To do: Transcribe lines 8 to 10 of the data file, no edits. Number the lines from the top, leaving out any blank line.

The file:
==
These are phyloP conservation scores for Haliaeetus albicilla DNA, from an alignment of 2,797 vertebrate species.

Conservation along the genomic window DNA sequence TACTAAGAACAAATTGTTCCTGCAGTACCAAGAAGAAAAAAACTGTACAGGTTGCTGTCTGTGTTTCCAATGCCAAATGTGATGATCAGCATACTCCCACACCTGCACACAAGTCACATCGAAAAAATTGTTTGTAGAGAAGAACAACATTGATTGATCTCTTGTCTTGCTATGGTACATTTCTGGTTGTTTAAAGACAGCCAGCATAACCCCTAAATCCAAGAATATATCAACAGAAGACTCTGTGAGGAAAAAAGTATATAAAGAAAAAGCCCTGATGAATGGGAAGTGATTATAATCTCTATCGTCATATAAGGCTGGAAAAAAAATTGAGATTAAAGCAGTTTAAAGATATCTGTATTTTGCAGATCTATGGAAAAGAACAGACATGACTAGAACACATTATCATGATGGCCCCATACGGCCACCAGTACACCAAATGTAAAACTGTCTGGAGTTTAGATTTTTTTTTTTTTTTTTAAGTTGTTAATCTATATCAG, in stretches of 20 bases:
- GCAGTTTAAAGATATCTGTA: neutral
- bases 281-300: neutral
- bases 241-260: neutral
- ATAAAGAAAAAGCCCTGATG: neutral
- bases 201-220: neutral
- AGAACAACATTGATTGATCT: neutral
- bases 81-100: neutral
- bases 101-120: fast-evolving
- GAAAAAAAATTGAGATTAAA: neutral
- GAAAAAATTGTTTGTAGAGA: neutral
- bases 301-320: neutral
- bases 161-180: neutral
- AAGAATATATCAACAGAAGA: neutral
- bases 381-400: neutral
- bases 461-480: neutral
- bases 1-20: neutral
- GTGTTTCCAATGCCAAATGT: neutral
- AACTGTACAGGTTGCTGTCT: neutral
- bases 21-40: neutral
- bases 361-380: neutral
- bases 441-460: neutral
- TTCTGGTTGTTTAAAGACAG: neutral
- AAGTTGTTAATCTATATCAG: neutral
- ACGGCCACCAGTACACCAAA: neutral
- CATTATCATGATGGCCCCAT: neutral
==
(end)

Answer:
- AGAACAACATTGATTGATCT: neutral
- bases 81-100: neutral
- bases 101-120: fast-evolving